With the way the fallout from "Civil War" has effected the Panther and Storm's original mission of expressing international concern about the US's new super powered army, the offer for them to join the Fantastic Four couldn't have come at a better time. "They joined because they were asked. It's both a favor to Reed and Sue, and it's good for them too," Hudlin explained.  "It gives them a base to operate from in New York, and gives them a repositioning in the eyes of the United States by having the support of one of the architects of the SHRA."

Joining the Fantastic Four will aid the Panther and Storm's activities in the USA, but it might hurt them at home. When the news gets out that their king has joined an American super team, the Wakandan general public is not happy. "They don't like that T'Challa is away from his kingdom so much, especially when the US has warships parked off the coast," Hudlin stated. "Definitely grumbling in the palace and in the streets."

The Wakandans might have a problem with the Black Panther and Storm joining the Fantastic Four, but the Thing and the Human Torch are happy to have the married couple fill in. "They've always liked T'Challa and Ororo, so there isn't personal friction," Hudlin explained. "They understand the family aspect of the FF is crucial so having another married couple head it up feels as right to them as it does to Reed and Sue. Ben even sees that the Panther won't be as long winded as Reed. But he is more--let's just say 'imperial' when it comes to giving orders."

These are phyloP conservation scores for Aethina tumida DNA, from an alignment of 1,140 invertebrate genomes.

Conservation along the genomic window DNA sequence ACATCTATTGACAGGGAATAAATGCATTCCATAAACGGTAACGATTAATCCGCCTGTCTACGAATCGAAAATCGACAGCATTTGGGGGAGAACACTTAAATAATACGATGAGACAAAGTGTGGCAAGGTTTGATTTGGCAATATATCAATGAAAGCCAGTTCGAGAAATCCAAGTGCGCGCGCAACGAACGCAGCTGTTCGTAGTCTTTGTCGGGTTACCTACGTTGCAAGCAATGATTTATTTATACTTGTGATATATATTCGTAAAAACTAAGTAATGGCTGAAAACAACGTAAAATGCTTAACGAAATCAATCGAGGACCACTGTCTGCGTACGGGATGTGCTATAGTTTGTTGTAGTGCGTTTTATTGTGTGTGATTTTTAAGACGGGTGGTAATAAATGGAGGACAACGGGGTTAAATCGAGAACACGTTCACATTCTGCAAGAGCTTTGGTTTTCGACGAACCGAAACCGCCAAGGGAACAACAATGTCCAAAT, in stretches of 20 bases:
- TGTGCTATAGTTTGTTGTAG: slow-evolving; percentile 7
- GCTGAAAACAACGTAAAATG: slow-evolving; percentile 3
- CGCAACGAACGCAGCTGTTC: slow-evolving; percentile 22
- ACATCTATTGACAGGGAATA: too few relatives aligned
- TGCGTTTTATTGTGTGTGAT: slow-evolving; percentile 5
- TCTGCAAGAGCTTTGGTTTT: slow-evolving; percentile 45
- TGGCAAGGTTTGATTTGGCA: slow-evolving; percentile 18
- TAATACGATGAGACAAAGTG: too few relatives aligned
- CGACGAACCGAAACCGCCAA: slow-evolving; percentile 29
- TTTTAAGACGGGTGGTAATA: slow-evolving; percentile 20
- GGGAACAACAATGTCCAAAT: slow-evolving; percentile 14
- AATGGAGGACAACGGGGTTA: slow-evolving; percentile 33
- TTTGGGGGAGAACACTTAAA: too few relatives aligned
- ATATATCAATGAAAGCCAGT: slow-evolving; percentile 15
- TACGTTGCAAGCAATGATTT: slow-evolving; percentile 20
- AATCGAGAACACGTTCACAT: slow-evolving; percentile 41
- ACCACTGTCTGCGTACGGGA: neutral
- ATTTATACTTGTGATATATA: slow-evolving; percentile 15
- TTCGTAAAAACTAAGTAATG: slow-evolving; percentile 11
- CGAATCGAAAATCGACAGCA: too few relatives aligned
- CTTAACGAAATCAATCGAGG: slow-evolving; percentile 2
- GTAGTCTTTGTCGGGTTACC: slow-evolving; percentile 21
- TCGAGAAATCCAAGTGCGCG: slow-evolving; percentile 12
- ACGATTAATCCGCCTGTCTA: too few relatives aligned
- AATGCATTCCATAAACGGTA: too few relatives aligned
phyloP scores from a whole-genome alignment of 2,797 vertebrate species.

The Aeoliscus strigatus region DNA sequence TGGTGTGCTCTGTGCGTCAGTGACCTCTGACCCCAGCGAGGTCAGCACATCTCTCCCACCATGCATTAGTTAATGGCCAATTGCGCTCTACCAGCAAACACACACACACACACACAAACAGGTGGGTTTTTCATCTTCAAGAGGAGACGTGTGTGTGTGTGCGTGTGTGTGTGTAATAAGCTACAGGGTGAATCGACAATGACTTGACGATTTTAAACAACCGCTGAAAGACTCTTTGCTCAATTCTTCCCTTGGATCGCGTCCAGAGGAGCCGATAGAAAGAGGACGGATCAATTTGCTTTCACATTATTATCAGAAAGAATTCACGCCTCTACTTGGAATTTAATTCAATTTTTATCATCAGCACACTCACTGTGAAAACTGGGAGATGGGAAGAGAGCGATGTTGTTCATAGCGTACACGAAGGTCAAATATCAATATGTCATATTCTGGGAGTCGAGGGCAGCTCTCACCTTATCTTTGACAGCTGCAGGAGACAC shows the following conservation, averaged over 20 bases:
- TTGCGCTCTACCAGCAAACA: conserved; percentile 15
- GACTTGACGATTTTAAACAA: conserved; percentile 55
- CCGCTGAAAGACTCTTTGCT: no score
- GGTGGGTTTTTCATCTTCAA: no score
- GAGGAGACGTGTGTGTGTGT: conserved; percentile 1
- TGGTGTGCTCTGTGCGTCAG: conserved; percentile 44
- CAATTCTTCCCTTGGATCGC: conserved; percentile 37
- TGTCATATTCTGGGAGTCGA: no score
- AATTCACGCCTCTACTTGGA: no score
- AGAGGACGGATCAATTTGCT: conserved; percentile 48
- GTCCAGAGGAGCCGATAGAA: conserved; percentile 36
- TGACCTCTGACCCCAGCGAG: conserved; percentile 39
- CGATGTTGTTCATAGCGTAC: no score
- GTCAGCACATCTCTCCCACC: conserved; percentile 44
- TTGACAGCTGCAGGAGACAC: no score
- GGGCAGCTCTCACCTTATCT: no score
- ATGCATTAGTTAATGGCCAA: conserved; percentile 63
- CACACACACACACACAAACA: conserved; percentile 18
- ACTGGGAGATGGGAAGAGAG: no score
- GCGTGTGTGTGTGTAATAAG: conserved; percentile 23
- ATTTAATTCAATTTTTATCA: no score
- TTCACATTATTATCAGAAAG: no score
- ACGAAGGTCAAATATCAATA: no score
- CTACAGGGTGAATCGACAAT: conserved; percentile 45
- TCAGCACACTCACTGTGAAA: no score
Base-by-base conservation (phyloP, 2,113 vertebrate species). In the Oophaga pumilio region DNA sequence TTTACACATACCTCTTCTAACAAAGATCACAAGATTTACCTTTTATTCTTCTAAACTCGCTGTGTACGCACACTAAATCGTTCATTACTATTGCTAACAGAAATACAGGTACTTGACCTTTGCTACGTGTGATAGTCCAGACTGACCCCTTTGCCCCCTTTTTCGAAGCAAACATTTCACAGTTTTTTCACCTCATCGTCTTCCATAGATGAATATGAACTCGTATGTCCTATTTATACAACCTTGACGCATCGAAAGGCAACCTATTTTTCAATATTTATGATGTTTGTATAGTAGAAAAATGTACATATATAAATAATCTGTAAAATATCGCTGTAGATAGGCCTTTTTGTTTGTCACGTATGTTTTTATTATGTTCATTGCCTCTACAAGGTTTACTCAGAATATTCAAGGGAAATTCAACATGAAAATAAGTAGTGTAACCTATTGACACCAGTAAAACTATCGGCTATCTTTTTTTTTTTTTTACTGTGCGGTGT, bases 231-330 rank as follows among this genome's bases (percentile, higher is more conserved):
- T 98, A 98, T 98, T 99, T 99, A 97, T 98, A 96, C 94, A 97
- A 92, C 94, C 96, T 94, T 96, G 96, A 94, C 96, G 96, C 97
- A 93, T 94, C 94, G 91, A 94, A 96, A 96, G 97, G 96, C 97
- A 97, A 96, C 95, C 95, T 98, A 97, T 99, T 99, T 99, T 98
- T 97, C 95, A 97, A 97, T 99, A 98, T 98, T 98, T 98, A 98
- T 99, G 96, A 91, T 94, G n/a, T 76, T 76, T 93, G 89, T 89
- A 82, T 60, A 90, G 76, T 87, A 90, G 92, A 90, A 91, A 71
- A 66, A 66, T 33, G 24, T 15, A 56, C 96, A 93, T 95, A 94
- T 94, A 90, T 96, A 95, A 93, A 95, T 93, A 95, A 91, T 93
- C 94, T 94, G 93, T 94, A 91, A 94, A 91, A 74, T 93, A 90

Recently, Captain America, one of the Panther's former team mates on the Avengers, was assassinated in issue #25 of his own series. T'Challa and Steve Rogers were close friends and his death will have an impact on the Wakandan king in the pages of "Black Panther" but not immediately. "T'Challa leaves on a mission in space before Cap is shot, so he won't hear the news for a while," Hudlin said.

The Panther's mission into space will take him off planet and into other dimensions as well. "Upcoming settings will include the Baxter Building, the Negative Zone, and a Skrull planet," Hudlin stated. "But not just any Skrull planet. A Skrull planet in--the Zombieverse!!!! With this line up of the FF, I had to think of the most formidable opponents I could think of, and the Zombies are it. They ate Galactus, man, what can any version of the FF do to stop them?"

In addition to alien and extra-dimensional threats, in upcoming issues of "Black Panther" T'Challa and Ororo will also have to contend with the challenges facing a distinct group of people on Earth; mutants. "Storm will be involved in the next big mutant to do and there will be direct repercussions that will be played out in the pages of 'Black Panther.'"